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Go No Power Rangers or Go See It? A Movie Review

23 Mar

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By Ed Sum (The Vintage Tempest)
* Minor spoiler alert

The Power Rangers movie has the potential to be better than its “original” product — a hodge-podge of American shot storyline mixed in with fighting footage from Toei’s Super Sentai series. Thankfully, as a product from a single producer with a think tank of creative minds, it’s not as much of a mixed product, but a well to do update of series still beloved by those who love tokusatsu (entertainment emphasizing special effects more than character drama).

This film offers all the right tones in the opening act which no doubt showed the producers are aware of Power/Rangers, the fan film. Praised for its darker story and lamented because it was not for kids (it is gory violent), I wondered how deep the backstory would get. I enjoyed the opening moments since it hinted towards this bloodier direction. As a PG-13 rated film (there’s some bad words said and a LBGT character), I was a little dismayed but did wondered how long this movie will take to get past all the origins and team-building exercises to get to the big fight which marks the last act of every television episode.

But is this movie better than the dubbed parody Dynamen which premiered on Night Flight? While this other show introduced me to this world with its hilarious send up and mix of 80’s music, hopefully the series I truly adored does not jade what I have to say. While I care little for this decade’s modern music, this movie released by Lionsgate is wildly entertaining. It is set to look at problems some youths face today. Mind you, I will not be drowning my sorrows at a Krispy Kreme, since none exists in my home town and I ignored this laughingly blatent product placement.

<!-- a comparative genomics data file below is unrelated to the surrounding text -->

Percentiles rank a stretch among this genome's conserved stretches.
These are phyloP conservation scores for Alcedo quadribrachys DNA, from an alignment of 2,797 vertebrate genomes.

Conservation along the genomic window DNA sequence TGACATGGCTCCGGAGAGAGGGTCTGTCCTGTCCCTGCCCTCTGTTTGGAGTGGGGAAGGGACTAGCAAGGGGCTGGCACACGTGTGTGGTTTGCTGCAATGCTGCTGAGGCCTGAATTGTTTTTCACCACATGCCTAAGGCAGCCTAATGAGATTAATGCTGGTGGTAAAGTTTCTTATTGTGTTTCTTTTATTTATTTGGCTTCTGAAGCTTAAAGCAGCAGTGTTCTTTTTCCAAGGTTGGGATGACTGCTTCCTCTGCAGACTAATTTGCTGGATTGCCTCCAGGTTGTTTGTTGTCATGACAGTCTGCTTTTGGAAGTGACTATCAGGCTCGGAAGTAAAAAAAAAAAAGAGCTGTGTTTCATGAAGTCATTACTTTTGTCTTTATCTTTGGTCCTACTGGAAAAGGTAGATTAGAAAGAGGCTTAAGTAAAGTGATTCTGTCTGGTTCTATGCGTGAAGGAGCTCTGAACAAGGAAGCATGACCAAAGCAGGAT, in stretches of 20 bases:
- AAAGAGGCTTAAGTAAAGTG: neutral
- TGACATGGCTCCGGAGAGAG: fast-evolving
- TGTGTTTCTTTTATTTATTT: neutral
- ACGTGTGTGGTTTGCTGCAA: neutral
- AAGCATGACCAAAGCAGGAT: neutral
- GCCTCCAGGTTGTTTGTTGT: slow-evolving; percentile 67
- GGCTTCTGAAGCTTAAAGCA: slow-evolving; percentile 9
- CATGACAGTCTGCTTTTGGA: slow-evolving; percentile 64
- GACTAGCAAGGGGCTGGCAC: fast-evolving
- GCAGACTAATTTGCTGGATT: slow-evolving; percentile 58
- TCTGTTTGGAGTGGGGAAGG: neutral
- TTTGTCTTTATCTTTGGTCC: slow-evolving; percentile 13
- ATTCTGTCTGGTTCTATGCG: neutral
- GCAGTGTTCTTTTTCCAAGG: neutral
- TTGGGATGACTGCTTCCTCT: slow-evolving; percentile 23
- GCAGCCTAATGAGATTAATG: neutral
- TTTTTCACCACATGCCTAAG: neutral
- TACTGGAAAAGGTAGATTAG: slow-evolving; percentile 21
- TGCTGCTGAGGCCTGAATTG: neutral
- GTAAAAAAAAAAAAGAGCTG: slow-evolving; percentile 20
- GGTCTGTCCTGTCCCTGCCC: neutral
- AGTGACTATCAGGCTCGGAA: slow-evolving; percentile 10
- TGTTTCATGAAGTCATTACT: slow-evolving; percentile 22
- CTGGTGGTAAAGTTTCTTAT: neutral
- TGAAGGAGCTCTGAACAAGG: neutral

When you get used to seeing a lot of Michael Bay style films over the years to which this film obviously draws its style from, there comes a time where switching the brain off during these type of movies is a must. You watch it for the eye candy and I must admit, those Zoids (the mechs the Rangers pilot) look cool! The look of the bad guys is another story, which I’ll get into later.

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30 Years of Predator, as Revealed By Fright-Rags

22 Mar

By Ed Sum (The Vintage Tempest)

There’s plenty of special anniversaries going on at some point in the year, and for me, yes, I want to get my inner Predator on! This alien who is out to slay the most dangerous prey from the Milky Way galaxy did not know who he would end up facing in the movie that launched this franchise. John McTiernan’s 1987 film showed Arnold Schwarzenegger saying, “If it bleeds, we can kill it!”

Although there have been numerous sequels, comics, novels, games, and a reboot movie on the way, nothing compares to the original. Personally, I caught a sighting of Dark Horse Comic’s continuation of this world when the first collection came out in June of 89 and I read all the releases since then. In honour of this franchise’s 30th anniversary, Fright-Rags will soon unleash the Predator Collection, a set of mask and clothing to show how much fans like me love this beast. At the same time, perhaps I should get around to finishing painting up my Super Deformed Predator I found a while garage kit hunting. I’m not talking about the Funko Pop! vinyl, but rather a resin kit.